How Assassin's Creed Unity Could Help With Notre Dame Restoration
Recovering from the fire.
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The historic Notre Dame Cathedral in Paris caught flame Monday evening, collapsing its spire and severely damaging parts of the building including its roof. Now as the government looks toward restoration, it may tap an unexpected source: Assassin's Creed Unity.
CBS News reports that restorers may need to utilize the expertise of a Vassar College architecture historian and the artist team for Ubisoft's 2014 video game. The detailed models could help provide a functional understanding of the building's measurements and specifications that isn't possible with still photographs.
Unity is set during the French Revolution, and was noted for its accurate rendering of 1700s Paris. The Verge reports that level artist Caroline Miousse spent roughly two years modeling Notre Dame Cathedral, saying about 80% of her work on the game was that landmark alone.
An Ubisoft spokesperson told GameSpot that the studio's portrayal of Notre Dame may not be an exact match in every respect, but signaled that it's happy to help.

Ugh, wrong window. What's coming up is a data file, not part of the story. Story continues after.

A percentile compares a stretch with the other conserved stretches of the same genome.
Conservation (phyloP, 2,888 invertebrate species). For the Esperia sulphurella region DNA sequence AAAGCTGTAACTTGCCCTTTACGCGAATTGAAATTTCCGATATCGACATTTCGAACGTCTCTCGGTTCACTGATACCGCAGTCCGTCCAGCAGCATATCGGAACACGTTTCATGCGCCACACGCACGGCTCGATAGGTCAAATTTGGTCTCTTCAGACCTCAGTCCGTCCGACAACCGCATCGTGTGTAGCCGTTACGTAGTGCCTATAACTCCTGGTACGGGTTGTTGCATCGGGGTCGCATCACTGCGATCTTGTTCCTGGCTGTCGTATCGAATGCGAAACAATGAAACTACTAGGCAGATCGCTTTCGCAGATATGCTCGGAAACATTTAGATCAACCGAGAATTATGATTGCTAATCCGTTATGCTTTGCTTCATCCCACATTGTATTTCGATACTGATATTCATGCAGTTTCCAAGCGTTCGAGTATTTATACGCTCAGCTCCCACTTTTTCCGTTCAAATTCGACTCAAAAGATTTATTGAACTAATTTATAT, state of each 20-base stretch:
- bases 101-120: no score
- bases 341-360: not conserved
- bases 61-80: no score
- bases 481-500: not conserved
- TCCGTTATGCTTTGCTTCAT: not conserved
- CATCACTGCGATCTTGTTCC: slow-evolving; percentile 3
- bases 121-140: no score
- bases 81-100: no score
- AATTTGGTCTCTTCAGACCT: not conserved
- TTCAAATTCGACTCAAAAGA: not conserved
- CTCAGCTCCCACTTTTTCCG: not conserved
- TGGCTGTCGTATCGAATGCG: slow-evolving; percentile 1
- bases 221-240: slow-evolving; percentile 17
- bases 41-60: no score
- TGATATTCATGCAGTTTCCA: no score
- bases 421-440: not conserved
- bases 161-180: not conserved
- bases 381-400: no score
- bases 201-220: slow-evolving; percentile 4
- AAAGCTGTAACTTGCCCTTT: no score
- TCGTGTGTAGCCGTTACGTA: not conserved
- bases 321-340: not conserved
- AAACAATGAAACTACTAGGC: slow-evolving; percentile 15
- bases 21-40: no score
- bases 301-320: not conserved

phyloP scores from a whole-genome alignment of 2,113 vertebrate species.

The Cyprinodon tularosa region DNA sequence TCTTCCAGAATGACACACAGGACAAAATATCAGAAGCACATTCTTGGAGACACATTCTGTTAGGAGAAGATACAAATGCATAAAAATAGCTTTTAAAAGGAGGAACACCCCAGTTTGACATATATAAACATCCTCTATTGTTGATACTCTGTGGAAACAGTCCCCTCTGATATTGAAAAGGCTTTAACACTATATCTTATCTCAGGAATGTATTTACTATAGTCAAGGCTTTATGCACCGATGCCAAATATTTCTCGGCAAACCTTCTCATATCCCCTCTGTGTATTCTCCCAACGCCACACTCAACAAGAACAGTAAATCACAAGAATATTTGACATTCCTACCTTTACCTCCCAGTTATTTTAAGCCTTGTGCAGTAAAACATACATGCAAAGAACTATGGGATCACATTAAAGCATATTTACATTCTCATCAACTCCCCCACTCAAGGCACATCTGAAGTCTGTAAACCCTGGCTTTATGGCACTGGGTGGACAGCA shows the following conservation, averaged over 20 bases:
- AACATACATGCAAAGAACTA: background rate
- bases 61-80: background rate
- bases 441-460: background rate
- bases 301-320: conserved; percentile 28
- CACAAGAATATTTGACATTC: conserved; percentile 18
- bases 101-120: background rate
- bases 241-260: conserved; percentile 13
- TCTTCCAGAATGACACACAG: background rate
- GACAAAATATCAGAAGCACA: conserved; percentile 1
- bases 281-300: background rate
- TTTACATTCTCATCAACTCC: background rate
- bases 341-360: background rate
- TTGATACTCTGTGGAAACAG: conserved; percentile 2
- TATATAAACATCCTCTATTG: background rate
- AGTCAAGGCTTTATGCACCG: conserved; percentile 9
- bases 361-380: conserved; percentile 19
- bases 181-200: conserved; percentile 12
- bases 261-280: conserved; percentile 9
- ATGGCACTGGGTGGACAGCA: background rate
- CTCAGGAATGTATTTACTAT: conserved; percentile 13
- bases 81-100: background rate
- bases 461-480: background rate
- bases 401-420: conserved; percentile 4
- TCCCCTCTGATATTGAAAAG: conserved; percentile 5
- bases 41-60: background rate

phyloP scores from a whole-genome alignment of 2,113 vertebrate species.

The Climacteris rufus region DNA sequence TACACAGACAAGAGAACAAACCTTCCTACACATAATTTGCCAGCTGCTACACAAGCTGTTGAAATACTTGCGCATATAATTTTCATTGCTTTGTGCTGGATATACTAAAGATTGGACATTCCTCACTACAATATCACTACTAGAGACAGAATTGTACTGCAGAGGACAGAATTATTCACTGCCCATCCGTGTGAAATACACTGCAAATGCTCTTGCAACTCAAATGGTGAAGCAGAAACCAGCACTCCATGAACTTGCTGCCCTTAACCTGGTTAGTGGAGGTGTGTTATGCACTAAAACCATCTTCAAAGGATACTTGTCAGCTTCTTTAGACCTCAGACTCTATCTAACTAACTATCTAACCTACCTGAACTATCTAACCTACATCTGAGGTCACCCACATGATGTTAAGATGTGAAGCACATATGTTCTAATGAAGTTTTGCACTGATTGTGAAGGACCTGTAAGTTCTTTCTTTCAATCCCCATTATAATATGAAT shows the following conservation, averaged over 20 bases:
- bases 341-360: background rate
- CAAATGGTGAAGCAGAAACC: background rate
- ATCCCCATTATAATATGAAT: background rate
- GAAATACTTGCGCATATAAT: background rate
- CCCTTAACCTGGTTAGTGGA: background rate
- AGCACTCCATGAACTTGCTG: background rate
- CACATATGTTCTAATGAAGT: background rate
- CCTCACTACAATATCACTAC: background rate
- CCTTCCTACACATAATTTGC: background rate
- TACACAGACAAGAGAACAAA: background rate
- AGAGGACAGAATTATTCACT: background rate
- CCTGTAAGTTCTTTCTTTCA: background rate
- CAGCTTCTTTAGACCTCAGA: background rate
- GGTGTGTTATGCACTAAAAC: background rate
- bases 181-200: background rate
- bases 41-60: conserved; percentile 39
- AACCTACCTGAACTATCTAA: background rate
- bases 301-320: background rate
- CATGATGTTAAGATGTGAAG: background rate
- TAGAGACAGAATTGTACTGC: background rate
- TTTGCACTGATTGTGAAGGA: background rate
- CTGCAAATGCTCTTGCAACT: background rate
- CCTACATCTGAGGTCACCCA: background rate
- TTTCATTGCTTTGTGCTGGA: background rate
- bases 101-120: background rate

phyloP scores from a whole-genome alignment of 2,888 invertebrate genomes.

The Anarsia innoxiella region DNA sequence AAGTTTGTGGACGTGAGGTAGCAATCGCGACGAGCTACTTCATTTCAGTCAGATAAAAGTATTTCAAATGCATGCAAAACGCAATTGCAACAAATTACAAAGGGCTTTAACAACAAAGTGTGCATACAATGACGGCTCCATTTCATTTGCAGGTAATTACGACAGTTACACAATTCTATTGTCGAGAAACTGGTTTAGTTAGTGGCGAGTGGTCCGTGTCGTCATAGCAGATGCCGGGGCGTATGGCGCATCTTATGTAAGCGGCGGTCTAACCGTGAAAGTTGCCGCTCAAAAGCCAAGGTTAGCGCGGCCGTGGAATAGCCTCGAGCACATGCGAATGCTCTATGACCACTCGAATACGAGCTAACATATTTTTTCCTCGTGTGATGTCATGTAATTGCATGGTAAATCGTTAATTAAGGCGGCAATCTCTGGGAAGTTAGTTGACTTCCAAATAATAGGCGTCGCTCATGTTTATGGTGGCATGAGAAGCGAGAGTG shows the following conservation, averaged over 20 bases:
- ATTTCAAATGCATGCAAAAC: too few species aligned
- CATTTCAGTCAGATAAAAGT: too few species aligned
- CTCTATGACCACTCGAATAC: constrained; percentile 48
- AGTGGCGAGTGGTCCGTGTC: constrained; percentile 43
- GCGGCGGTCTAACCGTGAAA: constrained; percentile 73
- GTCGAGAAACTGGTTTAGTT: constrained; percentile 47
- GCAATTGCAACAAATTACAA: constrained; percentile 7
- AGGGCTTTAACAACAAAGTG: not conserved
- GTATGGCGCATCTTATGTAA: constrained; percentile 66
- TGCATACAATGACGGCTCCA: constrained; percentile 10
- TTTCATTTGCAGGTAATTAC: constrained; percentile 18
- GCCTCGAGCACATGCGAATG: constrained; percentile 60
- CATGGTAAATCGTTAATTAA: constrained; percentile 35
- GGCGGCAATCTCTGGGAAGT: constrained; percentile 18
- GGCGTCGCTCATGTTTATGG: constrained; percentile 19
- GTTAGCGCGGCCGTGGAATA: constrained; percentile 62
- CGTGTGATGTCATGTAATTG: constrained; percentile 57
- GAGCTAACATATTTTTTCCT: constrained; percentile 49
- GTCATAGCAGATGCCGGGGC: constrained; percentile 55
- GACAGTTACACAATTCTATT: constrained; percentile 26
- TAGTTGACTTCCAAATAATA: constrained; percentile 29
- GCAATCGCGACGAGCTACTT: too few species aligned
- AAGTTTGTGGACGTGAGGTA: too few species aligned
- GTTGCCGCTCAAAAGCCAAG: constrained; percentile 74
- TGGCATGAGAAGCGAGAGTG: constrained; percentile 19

"It is important to keep in mind that what we did for the game was not a scientific reconstruction but rather an artistic vision," the spokesperson said. "While we wanted to be very precise with details, there are some differences in terms of scale and with some elements. That being said, we would be more than happy to lend our expertise in any way that we can to help with these efforts."
The company is helping out in another way, however. It has committed more than $500,000 to reconstruction efforts, and made Assassin's Creed Unity free for a limited time in honor of the cathedral.
Notre Dame is a cathedral that has undergone multiple expansions and restorations over the centuries, and Miousse's recreation is modeled as closely as possible to the structure as it was at the time--at least, for the most part. The team found that playtesters missed the spires, so Miousse added them to the cathedral despite the fact that they weren't actually added until later.
"Video games can enable us to explore places in ways we never could have otherwise imagined," the company said. "We hope, with this small gesture, we can provide everyone an opportunity to appreciate our virtual homage to this monumental piece of architecture."
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